But if the lyrics are not inspired and the sound is contrived well the best that can be said is they gave it a whirl. However they did not survive the Arista and Clive Davis bastardizing of the original vision of blues, R&B, soul, gospel and jazz and the American Idolizing of our guys.

All the old fans threw up and the new ones made excuses. Large vast amounts of puke, many, many excuses.

Dickey and Gregg made a mistake and Miami Viced their sound. They danced to market forces and chased money instead of the muse. There are listenable songs here that would go well with your early 80's collection or if you are binge watching Don Johnson and Philip Michael Thomas - that show cracks me up - guilty pleasure - love it when they turn out their own co-workers to hook and shoot drugs undercover or was that Rush?

Tequila Sunrise is an awesome movie the 80's had some merit and gave us Mark Knopfler.

Anyway cherry picking off of these two efforts and in no particular order the songs that work best to my ears.

The Judgement
Things You Used to Do
Maybe We Can Go Back to Yesterday
Never Knew How Much I Needed You
From the Madness from the West
Keep on Keepin On
So Long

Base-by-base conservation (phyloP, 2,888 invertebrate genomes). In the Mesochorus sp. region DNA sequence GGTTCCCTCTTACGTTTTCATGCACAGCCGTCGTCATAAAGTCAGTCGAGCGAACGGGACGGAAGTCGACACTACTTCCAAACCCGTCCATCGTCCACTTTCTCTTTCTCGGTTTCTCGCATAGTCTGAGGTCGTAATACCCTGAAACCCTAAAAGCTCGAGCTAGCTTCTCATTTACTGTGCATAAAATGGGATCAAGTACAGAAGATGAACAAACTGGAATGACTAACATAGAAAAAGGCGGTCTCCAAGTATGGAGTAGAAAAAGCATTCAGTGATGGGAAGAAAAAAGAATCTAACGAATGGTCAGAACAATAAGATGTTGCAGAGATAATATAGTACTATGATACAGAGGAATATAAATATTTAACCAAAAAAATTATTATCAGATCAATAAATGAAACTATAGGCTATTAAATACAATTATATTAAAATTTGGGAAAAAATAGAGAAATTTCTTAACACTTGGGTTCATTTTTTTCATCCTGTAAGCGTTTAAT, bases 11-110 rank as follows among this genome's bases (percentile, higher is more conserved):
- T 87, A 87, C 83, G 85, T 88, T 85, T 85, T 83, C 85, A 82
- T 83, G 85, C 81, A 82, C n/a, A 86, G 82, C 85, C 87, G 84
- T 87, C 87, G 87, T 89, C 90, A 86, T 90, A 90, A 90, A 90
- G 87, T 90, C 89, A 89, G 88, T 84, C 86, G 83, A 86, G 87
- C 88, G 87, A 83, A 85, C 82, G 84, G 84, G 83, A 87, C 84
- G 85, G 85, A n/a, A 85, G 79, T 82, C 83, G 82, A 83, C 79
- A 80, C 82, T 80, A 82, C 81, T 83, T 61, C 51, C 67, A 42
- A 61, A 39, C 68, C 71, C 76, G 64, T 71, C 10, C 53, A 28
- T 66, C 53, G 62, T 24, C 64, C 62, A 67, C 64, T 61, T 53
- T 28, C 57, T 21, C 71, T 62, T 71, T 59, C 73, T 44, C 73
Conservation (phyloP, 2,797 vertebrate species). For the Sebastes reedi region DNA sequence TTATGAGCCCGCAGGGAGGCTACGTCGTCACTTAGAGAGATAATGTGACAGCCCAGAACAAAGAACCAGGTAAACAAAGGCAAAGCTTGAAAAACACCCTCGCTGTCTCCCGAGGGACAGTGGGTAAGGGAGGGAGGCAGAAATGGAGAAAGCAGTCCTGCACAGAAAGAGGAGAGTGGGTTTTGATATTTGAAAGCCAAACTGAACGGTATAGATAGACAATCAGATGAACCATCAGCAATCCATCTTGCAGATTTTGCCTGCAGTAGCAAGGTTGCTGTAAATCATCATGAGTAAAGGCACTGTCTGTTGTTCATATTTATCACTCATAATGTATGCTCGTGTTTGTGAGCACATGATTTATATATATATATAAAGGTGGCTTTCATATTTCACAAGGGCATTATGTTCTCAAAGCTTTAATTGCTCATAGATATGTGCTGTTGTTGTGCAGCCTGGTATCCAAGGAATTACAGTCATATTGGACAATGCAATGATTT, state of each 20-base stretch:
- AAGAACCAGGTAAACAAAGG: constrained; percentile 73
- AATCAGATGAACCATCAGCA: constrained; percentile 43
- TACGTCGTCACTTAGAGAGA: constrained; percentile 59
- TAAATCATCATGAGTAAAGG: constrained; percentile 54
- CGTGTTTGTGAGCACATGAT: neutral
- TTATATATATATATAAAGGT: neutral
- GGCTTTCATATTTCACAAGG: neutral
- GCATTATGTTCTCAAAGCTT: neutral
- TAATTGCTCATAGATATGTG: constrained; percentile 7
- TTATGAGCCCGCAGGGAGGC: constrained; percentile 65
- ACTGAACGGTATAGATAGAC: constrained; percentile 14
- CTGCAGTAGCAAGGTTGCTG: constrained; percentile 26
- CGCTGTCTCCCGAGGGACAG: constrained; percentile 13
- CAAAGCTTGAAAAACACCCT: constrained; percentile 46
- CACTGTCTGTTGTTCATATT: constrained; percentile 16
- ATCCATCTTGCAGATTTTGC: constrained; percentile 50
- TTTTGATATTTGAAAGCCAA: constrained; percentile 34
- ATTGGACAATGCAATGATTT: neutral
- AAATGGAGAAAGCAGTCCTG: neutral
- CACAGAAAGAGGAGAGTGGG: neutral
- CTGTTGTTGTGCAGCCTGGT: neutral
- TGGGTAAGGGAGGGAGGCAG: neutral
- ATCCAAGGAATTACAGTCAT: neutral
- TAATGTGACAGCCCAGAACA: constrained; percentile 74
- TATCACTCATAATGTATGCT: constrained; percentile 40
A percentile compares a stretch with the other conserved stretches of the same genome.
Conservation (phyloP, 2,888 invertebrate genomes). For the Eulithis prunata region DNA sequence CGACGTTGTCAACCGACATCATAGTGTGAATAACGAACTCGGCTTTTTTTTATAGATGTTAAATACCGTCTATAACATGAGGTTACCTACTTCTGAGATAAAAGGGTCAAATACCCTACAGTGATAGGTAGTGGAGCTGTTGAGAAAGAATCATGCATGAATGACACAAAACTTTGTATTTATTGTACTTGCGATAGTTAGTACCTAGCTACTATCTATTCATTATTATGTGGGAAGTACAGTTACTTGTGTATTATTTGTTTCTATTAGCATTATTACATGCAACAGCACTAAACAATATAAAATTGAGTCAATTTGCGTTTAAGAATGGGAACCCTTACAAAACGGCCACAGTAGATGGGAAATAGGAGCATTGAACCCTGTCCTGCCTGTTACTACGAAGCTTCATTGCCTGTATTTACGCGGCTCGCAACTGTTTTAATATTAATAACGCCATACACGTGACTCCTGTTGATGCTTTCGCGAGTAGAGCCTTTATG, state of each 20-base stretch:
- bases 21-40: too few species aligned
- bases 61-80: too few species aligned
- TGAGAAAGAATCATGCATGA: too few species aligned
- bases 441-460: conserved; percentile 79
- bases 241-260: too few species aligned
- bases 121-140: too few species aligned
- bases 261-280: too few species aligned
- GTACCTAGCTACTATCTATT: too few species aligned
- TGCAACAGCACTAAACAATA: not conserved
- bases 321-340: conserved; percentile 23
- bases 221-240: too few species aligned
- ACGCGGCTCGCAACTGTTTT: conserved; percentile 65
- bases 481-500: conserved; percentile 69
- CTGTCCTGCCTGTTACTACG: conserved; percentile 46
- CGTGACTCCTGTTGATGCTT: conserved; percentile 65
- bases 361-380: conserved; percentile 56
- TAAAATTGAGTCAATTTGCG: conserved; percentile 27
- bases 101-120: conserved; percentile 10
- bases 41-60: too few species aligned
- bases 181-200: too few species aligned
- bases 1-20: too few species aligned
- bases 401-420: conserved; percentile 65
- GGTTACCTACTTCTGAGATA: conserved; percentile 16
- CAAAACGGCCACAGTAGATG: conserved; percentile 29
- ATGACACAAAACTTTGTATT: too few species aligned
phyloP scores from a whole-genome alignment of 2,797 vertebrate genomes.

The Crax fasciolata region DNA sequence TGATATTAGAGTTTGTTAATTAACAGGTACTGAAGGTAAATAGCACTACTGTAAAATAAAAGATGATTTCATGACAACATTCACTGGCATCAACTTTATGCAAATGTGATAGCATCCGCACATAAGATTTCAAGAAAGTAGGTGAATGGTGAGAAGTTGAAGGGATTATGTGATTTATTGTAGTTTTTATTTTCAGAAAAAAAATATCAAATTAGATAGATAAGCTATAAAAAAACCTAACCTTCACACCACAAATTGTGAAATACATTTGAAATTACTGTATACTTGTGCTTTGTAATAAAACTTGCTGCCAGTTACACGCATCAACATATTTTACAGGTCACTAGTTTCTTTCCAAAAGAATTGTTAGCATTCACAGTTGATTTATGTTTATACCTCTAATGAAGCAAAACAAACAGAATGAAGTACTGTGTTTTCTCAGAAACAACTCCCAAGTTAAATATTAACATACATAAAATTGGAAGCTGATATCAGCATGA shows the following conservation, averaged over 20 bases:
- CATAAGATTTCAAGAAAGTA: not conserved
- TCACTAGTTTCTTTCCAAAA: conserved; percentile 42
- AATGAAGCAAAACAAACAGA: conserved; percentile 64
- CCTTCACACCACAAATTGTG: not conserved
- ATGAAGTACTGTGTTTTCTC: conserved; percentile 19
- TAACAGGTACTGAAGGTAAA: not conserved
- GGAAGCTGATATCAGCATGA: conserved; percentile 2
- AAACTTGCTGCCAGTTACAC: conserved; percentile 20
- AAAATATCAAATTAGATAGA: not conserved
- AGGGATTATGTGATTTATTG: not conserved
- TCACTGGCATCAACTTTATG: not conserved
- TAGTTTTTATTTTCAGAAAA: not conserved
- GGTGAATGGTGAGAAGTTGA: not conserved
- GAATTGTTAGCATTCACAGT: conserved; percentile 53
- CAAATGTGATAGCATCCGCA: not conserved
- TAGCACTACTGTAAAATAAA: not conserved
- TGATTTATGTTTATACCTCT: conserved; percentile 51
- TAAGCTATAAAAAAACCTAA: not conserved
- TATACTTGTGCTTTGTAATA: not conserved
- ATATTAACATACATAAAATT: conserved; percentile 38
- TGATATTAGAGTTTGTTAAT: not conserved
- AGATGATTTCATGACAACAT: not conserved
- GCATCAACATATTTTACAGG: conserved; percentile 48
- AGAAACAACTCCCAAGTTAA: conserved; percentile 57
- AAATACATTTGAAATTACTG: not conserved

These are good solid of the era tunes but nine selections and one of them I'm iffy about (oh heck all of them I'm Iffy about) culled from eighteen total tracks tells you all you need to know. I bought both albums when they came out and never played them on the air or bought replacement CDs.

Robben Ford once said stick to your vision - the audience will find you or said another way.

"This above all to thine own self be true.." Polonius

Lesson Learned

Friday, August 18, 2017

Gregg Allman - Outstanding Singer, Vocalist, Soul and Blues Legend

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Since day one and I mean day one of his recording career Gregg knew how to place a lyric, how long to hold the note, phrase the song and hit the right volume in his voice. That comes from really studying the masters first, knowing and respecting the roots, having a genuine and sincere appreciation for what has gone before and then having the soul to deliver.